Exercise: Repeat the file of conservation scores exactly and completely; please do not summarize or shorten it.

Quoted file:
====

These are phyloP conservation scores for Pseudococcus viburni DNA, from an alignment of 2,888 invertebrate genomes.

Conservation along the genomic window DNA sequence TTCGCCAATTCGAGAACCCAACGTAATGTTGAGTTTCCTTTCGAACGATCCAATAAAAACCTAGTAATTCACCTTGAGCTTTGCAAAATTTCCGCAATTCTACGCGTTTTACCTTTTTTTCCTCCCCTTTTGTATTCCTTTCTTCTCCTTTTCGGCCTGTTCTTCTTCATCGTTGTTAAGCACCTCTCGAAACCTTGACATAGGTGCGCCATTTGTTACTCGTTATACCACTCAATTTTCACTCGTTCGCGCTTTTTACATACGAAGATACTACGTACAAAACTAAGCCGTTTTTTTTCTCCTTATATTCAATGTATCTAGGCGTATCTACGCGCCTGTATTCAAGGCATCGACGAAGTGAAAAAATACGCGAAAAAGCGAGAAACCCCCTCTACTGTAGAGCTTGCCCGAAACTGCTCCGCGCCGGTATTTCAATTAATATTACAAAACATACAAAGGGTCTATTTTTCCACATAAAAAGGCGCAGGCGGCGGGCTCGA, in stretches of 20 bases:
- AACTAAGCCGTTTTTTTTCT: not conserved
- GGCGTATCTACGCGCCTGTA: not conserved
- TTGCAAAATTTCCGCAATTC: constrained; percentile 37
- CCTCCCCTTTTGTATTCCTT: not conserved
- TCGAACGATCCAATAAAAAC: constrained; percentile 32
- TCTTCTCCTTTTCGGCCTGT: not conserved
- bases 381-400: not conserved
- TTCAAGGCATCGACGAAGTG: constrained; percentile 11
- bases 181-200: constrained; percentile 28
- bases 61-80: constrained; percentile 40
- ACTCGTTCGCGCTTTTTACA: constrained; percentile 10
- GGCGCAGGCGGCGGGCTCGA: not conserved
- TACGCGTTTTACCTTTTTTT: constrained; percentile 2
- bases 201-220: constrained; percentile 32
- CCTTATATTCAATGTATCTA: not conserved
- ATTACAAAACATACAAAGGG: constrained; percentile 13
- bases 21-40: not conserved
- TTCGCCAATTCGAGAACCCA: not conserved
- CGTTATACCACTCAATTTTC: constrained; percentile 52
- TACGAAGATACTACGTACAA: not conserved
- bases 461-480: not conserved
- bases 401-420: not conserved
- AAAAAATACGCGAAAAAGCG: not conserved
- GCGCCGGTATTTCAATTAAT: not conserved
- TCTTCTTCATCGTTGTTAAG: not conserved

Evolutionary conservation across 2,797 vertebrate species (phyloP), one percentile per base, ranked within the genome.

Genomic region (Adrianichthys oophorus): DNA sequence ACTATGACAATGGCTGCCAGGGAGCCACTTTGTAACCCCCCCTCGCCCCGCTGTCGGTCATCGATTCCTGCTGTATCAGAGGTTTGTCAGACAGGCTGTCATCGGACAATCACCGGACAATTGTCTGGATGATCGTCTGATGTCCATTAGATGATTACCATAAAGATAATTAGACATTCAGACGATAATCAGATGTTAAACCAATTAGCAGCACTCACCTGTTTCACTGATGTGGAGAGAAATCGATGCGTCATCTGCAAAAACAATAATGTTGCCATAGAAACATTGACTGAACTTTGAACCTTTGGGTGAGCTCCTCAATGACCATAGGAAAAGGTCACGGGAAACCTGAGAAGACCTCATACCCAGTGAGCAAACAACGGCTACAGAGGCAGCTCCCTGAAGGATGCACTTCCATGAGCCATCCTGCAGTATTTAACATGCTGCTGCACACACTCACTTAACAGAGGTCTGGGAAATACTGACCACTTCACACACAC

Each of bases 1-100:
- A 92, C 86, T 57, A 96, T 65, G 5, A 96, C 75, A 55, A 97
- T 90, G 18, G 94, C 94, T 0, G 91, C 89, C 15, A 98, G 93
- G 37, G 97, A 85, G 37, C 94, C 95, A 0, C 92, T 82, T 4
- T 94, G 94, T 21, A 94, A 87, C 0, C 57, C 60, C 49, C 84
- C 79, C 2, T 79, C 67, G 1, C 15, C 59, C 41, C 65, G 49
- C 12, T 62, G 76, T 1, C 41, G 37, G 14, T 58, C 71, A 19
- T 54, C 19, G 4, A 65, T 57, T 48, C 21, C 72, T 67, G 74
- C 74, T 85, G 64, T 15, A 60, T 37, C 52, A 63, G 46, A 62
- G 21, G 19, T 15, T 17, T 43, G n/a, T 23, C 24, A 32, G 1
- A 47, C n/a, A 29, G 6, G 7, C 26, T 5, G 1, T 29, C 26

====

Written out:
These are phyloP conservation scores for Pseudococcus viburni DNA, from an alignment of 2,888 invertebrate genomes.

Conservation along the genomic window DNA sequence TTCGCCAATTCGAGAACCCAACGTAATGTTGAGTTTCCTTTCGAACGATCCAATAAAAACCTAGTAATTCACCTTGAGCTTTGCAAAATTTCCGCAATTCTACGCGTTTTACCTTTTTTTCCTCCCCTTTTGTATTCCTTTCTTCTCCTTTTCGGCCTGTTCTTCTTCATCGTTGTTAAGCACCTCTCGAAACCTTGACATAGGTGCGCCATTTGTTACTCGTTATACCACTCAATTTTCACTCGTTCGCGCTTTTTACATACGAAGATACTACGTACAAAACTAAGCCGTTTTTTTTCTCCTTATATTCAATGTATCTAGGCGTATCTACGCGCCTGTATTCAAGGCATCGACGAAGTGAAAAAATACGCGAAAAAGCGAGAAACCCCCTCTACTGTAGAGCTTGCCCGAAACTGCTCCGCGCCGGTATTTCAATTAATATTACAAAACATACAAAGGGTCTATTTTTCCACATAAAAAGGCGCAGGCGGCGGGCTCGA, in stretches of 20 bases:
- AACTAAGCCGTTTTTTTTCT: not conserved
- GGCGTATCTACGCGCCTGTA: not conserved
- TTGCAAAATTTCCGCAATTC: constrained; percentile 37
- CCTCCCCTTTTGTATTCCTT: not conserved
- TCGAACGATCCAATAAAAAC: constrained; percentile 32
- TCTTCTCCTTTTCGGCCTGT: not conserved
- bases 381-400: not conserved
- TTCAAGGCATCGACGAAGTG: constrained; percentile 11
- bases 181-200: constrained; percentile 28
- bases 61-80: constrained; percentile 40
- ACTCGTTCGCGCTTTTTACA: constrained; percentile 10
- GGCGCAGGCGGCGGGCTCGA: not conserved
- TACGCGTTTTACCTTTTTTT: constrained; percentile 2
- bases 201-220: constrained; percentile 32
- CCTTATATTCAATGTATCTA: not conserved
- ATTACAAAACATACAAAGGG: constrained; percentile 13
- bases 21-40: not conserved
- TTCGCCAATTCGAGAACCCA: not conserved
- CGTTATACCACTCAATTTTC: constrained; percentile 52
- TACGAAGATACTACGTACAA: not conserved
- bases 461-480: not conserved
- bases 401-420: not conserved
- AAAAAATACGCGAAAAAGCG: not conserved
- GCGCCGGTATTTCAATTAAT: not conserved
- TCTTCTTCATCGTTGTTAAG: not conserved

Evolutionary conservation across 2,797 vertebrate species (phyloP), one percentile per base, ranked within the genome.

Genomic region (Adrianichthys oophorus): DNA sequence ACTATGACAATGGCTGCCAGGGAGCCACTTTGTAACCCCCCCTCGCCCCGCTGTCGGTCATCGATTCCTGCTGTATCAGAGGTTTGTCAGACAGGCTGTCATCGGACAATCACCGGACAATTGTCTGGATGATCGTCTGATGTCCATTAGATGATTACCATAAAGATAATTAGACATTCAGACGATAATCAGATGTTAAACCAATTAGCAGCACTCACCTGTTTCACTGATGTGGAGAGAAATCGATGCGTCATCTGCAAAAACAATAATGTTGCCATAGAAACATTGACTGAACTTTGAACCTTTGGGTGAGCTCCTCAATGACCATAGGAAAAGGTCACGGGAAACCTGAGAAGACCTCATACCCAGTGAGCAAACAACGGCTACAGAGGCAGCTCCCTGAAGGATGCACTTCCATGAGCCATCCTGCAGTATTTAACATGCTGCTGCACACACTCACTTAACAGAGGTCTGGGAAATACTGACCACTTCACACACAC

Each of bases 1-100:
- A 92, C 86, T 57, A 96, T 65, G 5, A 96, C 75, A 55, A 97
- T 90, G 18, G 94, C 94, T 0, G 91, C 89, C 15, A 98, G 93
- G 37, G 97, A 85, G 37, C 94, C 95, A 0, C 92, T 82, T 4
- T 94, G 94, T 21, A 94, A 87, C 0, C 57, C 60, C 49, C 84
- C 79, C 2, T 79, C 67, G 1, C 15, C 59, C 41, C 65, G 49
- C 12, T 62, G 76, T 1, C 41, G 37, G 14, T 58, C 71, A 19
- T 54, C 19, G 4, A 65, T 57, T 48, C 21, C 72, T 67, G 74
- C 74, T 85, G 64, T 15, A 60, T 37, C 52, A 63, G 46, A 62
- G 21, G 19, T 15, T 17, T 43, G n/a, T 23, C 24, A 32, G 1
- A 47, C n/a, A 29, G 6, G 7, C 26, T 5, G 1, T 29, C 26